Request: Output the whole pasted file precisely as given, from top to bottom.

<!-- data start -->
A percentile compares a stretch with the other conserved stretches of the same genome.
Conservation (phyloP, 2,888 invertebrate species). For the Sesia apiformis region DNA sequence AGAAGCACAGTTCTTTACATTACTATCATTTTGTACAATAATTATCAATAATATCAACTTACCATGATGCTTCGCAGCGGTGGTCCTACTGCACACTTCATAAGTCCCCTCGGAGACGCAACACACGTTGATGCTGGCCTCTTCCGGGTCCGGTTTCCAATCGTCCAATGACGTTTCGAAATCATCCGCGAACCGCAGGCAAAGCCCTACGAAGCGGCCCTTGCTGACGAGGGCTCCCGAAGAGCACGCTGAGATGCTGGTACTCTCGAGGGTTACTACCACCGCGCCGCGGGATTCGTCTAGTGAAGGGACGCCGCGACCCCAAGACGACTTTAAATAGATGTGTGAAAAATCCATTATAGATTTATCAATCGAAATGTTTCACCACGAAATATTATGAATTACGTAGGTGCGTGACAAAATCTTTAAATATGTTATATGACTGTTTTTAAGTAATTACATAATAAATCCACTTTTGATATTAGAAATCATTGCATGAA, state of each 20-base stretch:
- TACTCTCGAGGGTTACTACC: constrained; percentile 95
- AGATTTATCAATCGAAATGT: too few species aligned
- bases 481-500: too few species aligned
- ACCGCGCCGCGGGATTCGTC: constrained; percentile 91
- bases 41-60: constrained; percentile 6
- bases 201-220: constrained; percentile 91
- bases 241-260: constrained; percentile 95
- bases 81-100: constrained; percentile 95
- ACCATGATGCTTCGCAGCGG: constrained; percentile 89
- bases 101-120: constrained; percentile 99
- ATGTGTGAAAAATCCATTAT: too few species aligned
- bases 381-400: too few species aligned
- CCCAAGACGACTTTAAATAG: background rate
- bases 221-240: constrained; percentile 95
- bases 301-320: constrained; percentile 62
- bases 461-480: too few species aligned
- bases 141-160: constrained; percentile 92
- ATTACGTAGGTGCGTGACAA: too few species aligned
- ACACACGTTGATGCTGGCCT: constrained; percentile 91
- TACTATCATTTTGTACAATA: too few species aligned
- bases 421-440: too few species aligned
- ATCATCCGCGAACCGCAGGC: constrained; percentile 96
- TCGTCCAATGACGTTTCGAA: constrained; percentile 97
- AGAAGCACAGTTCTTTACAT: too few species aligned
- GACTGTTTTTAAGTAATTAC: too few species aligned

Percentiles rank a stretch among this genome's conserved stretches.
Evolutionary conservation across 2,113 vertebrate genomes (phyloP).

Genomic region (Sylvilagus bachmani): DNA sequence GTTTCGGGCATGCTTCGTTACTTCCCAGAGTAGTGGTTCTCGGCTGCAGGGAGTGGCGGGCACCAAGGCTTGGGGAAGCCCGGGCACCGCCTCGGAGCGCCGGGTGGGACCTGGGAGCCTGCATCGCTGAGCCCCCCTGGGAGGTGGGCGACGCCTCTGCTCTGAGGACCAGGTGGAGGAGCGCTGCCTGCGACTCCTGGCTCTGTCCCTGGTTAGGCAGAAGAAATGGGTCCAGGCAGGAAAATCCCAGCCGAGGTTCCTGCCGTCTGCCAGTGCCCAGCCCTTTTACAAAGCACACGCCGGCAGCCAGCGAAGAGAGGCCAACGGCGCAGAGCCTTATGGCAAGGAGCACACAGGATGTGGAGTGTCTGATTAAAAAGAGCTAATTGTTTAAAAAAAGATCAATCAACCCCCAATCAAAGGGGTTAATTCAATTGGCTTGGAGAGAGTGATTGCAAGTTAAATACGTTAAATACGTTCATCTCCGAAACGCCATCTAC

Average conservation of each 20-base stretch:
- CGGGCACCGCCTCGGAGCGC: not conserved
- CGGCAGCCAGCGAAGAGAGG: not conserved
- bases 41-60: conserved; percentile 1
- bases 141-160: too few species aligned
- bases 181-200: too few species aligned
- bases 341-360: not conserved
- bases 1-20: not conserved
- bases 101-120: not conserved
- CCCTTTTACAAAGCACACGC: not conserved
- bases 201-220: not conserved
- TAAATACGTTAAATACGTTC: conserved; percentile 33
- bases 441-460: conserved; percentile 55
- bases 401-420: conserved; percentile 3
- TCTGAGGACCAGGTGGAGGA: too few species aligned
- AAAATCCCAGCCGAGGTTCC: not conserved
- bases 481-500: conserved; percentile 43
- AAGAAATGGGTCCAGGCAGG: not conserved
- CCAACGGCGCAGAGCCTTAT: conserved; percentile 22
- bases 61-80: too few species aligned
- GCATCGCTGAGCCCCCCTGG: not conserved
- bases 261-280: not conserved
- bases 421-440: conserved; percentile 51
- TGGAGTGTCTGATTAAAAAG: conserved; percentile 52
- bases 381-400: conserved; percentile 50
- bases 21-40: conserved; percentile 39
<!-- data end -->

A percentile compares a stretch with the other conserved stretches of the same genome.
Conservation (phyloP, 2,888 invertebrate species). For the Sesia apiformis region DNA sequence AGAAGCACAGTTCTTTACATTACTATCATTTTGTACAATAATTATCAATAATATCAACTTACCATGATGCTTCGCAGCGGTGGTCCTACTGCACACTTCATAAGTCCCCTCGGAGACGCAACACACGTTGATGCTGGCCTCTTCCGGGTCCGGTTTCCAATCGTCCAATGACGTTTCGAAATCATCCGCGAACCGCAGGCAAAGCCCTACGAAGCGGCCCTTGCTGACGAGGGCTCCCGAAGAGCACGCTGAGATGCTGGTACTCTCGAGGGTTACTACCACCGCGCCGCGGGATTCGTCTAGTGAAGGGACGCCGCGACCCCAAGACGACTTTAAATAGATGTGTGAAAAATCCATTATAGATTTATCAATCGAAATGTTTCACCACGAAATATTATGAATTACGTAGGTGCGTGACAAAATCTTTAAATATGTTATATGACTGTTTTTAAGTAATTACATAATAAATCCACTTTTGATATTAGAAATCATTGCATGAA, state of each 20-base stretch:
- TACTCTCGAGGGTTACTACC: constrained; percentile 95
- AGATTTATCAATCGAAATGT: too few species aligned
- bases 481-500: too few species aligned
- ACCGCGCCGCGGGATTCGTC: constrained; percentile 91
- bases 41-60: constrained; percentile 6
- bases 201-220: constrained; percentile 91
- bases 241-260: constrained; percentile 95
- bases 81-100: constrained; percentile 95
- ACCATGATGCTTCGCAGCGG: constrained; percentile 89
- bases 101-120: constrained; percentile 99
- ATGTGTGAAAAATCCATTAT: too few species aligned
- bases 381-400: too few species aligned
- CCCAAGACGACTTTAAATAG: background rate
- bases 221-240: constrained; percentile 95
- bases 301-320: constrained; percentile 62
- bases 461-480: too few species aligned
- bases 141-160: constrained; percentile 92
- ATTACGTAGGTGCGTGACAA: too few species aligned
- ACACACGTTGATGCTGGCCT: constrained; percentile 91
- TACTATCATTTTGTACAATA: too few species aligned
- bases 421-440: too few species aligned
- ATCATCCGCGAACCGCAGGC: constrained; percentile 96
- TCGTCCAATGACGTTTCGAA: constrained; percentile 97
- AGAAGCACAGTTCTTTACAT: too few species aligned
- GACTGTTTTTAAGTAATTAC: too few species aligned

Percentiles rank a stretch among this genome's conserved stretches.
Evolutionary conservation across 2,113 vertebrate genomes (phyloP).

Genomic region (Sylvilagus bachmani): DNA sequence GTTTCGGGCATGCTTCGTTACTTCCCAGAGTAGTGGTTCTCGGCTGCAGGGAGTGGCGGGCACCAAGGCTTGGGGAAGCCCGGGCACCGCCTCGGAGCGCCGGGTGGGACCTGGGAGCCTGCATCGCTGAGCCCCCCTGGGAGGTGGGCGACGCCTCTGCTCTGAGGACCAGGTGGAGGAGCGCTGCCTGCGACTCCTGGCTCTGTCCCTGGTTAGGCAGAAGAAATGGGTCCAGGCAGGAAAATCCCAGCCGAGGTTCCTGCCGTCTGCCAGTGCCCAGCCCTTTTACAAAGCACACGCCGGCAGCCAGCGAAGAGAGGCCAACGGCGCAGAGCCTTATGGCAAGGAGCACACAGGATGTGGAGTGTCTGATTAAAAAGAGCTAATTGTTTAAAAAAAGATCAATCAACCCCCAATCAAAGGGGTTAATTCAATTGGCTTGGAGAGAGTGATTGCAAGTTAAATACGTTAAATACGTTCATCTCCGAAACGCCATCTAC

Average conservation of each 20-base stretch:
- CGGGCACCGCCTCGGAGCGC: not conserved
- CGGCAGCCAGCGAAGAGAGG: not conserved
- bases 41-60: conserved; percentile 1
- bases 141-160: too few species aligned
- bases 181-200: too few species aligned
- bases 341-360: not conserved
- bases 1-20: not conserved
- bases 101-120: not conserved
- CCCTTTTACAAAGCACACGC: not conserved
- bases 201-220: not conserved
- TAAATACGTTAAATACGTTC: conserved; percentile 33
- bases 441-460: conserved; percentile 55
- bases 401-420: conserved; percentile 3
- TCTGAGGACCAGGTGGAGGA: too few species aligned
- AAAATCCCAGCCGAGGTTCC: not conserved
- bases 481-500: conserved; percentile 43
- AAGAAATGGGTCCAGGCAGG: not conserved
- CCAACGGCGCAGAGCCTTAT: conserved; percentile 22
- bases 61-80: too few species aligned
- GCATCGCTGAGCCCCCCTGG: not conserved
- bases 261-280: not conserved
- bases 421-440: conserved; percentile 51
- TGGAGTGTCTGATTAAAAAG: conserved; percentile 52
- bases 381-400: conserved; percentile 50
- bases 21-40: conserved; percentile 39